What's going on?
Raise a glass to the global manufacturing industry: it put on its hard hat and went to work in March, according to fresh survey data out Thursday.
What does this mean?
Monthly business activity surveys ask managers how busy they’ve been compared to the month before, giving economists a near-real-time picture of how the economy’s doing. And the eurozone’s doing well, or at least it was before this week’s latest lockdowns: its overall economic activity increased in March for the first time since September. That was largely down to its manufacturing industry’s highest–ever activity levels, with Germany a particularly standout performer.
Manufacturing updates from the UK and US weren’t to be sniffed at, either: British factory activity grew at a faster pace than expected last month, while Stateside figures hit their highest since 1983.
Why should I care?
For markets: Global growth is getting it together.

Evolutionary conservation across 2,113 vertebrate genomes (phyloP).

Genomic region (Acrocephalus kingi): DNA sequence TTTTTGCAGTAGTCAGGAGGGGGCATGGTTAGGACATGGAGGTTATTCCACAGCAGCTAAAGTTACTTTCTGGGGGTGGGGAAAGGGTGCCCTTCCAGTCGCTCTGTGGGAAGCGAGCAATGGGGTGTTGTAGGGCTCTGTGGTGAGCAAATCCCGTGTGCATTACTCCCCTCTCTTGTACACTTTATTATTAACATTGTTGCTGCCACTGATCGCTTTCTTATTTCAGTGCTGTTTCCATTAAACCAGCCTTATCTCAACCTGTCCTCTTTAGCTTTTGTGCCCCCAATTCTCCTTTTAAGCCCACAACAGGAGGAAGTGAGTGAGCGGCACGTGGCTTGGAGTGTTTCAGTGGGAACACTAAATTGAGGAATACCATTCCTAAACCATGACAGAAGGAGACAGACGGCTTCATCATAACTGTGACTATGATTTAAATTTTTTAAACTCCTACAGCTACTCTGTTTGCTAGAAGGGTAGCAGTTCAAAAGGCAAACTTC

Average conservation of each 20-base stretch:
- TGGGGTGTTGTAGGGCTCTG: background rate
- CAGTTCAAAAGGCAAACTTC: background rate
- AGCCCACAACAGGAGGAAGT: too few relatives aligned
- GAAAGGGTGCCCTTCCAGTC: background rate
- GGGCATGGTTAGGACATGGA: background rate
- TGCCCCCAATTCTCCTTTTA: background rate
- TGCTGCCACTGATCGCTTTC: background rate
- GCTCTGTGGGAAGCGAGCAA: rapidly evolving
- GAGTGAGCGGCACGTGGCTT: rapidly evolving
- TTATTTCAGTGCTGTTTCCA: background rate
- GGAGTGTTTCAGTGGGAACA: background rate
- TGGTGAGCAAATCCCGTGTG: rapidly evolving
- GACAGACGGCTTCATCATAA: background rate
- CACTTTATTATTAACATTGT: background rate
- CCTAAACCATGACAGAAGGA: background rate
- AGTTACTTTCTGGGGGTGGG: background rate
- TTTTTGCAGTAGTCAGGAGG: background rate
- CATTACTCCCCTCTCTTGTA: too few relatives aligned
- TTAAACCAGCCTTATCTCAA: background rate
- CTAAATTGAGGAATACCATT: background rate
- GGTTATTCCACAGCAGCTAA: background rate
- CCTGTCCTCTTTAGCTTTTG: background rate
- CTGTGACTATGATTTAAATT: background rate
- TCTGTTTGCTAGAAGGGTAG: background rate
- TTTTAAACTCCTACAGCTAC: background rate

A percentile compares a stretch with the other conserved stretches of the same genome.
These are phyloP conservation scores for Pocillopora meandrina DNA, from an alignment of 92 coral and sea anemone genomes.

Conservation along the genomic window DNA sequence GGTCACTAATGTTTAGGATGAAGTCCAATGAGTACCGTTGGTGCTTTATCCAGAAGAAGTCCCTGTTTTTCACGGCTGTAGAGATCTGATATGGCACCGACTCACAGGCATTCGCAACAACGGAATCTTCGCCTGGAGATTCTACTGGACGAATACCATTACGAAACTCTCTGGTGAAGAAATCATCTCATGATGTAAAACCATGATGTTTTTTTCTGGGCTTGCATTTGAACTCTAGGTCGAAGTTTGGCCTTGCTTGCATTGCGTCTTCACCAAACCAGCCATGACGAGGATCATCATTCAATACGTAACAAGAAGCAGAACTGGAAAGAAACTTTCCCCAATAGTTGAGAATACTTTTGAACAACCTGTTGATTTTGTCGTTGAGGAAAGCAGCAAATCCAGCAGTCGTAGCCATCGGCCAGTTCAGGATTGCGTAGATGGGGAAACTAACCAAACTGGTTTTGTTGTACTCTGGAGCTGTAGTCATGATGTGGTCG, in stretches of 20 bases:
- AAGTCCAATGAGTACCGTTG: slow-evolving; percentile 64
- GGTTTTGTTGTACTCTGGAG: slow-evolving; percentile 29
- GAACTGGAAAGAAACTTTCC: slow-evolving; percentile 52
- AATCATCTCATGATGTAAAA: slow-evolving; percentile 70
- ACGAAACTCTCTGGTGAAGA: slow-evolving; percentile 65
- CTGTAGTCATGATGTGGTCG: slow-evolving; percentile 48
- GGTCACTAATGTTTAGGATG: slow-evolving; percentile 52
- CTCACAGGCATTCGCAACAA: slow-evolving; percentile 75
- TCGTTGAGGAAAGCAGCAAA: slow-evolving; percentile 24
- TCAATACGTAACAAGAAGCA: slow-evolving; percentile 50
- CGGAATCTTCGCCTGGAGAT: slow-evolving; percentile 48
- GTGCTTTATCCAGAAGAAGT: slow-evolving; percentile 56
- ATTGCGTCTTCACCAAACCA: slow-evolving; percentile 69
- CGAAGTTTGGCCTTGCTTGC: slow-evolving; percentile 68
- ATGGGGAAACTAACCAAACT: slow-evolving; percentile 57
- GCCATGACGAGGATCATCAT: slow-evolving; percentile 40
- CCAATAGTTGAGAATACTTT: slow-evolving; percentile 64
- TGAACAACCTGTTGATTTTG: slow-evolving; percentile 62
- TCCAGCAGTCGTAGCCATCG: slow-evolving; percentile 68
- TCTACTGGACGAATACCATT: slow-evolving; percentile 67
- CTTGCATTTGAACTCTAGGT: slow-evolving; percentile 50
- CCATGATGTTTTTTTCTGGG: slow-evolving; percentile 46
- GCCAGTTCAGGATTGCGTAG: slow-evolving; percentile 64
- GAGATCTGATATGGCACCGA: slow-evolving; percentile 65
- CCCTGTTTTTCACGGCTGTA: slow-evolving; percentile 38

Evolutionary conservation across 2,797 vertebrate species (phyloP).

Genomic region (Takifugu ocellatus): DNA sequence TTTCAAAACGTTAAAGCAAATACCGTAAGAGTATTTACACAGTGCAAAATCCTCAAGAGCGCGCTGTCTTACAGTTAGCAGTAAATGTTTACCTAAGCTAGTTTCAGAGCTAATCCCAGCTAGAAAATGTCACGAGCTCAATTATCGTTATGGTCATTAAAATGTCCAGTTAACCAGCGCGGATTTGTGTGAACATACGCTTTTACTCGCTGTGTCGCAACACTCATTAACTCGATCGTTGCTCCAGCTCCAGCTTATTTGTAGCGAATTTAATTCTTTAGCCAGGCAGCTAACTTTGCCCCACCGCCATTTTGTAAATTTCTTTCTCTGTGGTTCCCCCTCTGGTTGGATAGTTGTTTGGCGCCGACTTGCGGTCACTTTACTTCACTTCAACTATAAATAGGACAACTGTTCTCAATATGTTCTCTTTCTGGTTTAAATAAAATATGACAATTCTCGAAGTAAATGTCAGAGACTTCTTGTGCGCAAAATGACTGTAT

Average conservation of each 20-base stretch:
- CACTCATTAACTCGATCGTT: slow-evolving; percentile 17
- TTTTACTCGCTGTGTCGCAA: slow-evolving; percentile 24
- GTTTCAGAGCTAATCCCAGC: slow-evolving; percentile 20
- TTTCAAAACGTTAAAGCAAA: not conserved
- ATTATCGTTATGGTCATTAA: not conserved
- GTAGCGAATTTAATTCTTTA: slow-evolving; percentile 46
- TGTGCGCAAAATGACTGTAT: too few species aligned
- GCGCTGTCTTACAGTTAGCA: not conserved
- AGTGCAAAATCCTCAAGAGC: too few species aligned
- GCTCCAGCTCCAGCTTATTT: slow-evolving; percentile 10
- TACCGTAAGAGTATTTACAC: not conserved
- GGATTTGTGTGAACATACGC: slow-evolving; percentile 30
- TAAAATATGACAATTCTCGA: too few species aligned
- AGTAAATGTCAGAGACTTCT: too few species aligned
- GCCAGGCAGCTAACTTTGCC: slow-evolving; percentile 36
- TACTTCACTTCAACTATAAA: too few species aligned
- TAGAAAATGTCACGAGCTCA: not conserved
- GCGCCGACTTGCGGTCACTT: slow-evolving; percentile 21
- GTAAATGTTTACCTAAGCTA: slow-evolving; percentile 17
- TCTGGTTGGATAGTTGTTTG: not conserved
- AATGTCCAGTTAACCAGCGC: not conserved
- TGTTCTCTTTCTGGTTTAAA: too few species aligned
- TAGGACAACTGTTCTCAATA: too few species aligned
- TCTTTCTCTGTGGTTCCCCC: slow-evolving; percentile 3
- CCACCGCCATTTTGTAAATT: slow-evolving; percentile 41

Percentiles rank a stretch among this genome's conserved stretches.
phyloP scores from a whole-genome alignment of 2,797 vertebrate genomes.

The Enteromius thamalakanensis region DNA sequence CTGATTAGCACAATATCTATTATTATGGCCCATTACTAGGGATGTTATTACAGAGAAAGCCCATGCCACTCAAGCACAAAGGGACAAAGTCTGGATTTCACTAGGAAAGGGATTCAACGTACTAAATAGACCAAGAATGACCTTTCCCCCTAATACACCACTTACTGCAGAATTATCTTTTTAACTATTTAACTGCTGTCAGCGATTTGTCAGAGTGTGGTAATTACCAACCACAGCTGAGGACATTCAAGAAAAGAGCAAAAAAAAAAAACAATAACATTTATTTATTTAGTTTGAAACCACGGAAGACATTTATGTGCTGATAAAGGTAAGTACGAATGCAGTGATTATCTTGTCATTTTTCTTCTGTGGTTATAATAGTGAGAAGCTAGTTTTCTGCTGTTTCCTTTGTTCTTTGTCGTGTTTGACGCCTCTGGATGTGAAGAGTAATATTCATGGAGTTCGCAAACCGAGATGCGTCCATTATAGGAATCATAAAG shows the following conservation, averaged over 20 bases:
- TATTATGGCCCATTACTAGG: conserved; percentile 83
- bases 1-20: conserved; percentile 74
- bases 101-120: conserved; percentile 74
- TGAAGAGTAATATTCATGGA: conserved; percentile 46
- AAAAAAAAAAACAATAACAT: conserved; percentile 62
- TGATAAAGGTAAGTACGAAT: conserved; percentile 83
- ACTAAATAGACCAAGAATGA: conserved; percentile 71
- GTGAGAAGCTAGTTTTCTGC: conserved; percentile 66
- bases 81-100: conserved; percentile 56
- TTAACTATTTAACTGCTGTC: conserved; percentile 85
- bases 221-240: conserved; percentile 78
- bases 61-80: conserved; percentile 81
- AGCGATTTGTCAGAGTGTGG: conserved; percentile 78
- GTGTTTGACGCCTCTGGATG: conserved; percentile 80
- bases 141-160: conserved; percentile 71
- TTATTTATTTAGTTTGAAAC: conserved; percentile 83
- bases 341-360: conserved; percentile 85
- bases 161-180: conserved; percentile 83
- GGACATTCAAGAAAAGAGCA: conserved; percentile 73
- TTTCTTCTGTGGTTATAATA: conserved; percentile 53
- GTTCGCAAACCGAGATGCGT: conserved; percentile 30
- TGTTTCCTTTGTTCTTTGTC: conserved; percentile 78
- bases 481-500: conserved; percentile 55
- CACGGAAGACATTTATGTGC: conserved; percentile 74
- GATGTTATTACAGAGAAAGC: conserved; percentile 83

When the world’s major economies are all heading in the same direction and happily buying and selling among one another, growth’s said to be synchronized – and momentum builds up. Just as well, then, that China’s singing from the same hymn sheet: its manufacturing activity data – out earlier this week – was ahead of economists’ expectations. That might help explain why the International Monetary Fund is set to increase its global economic growth forecasts next week.
Zooming in: Believe the hype, but not too much.
Economic activity surveys focus on a single month, but they’re arguably better at gauging economic activity across several. That’s partly because the surveys only show the number of firms reporting higher, lower, and unchanged activity, and not the extent of any changes. But the issue is easily solved: a moving average that puts more weight on recent data should better reflect the reality behind the headlines.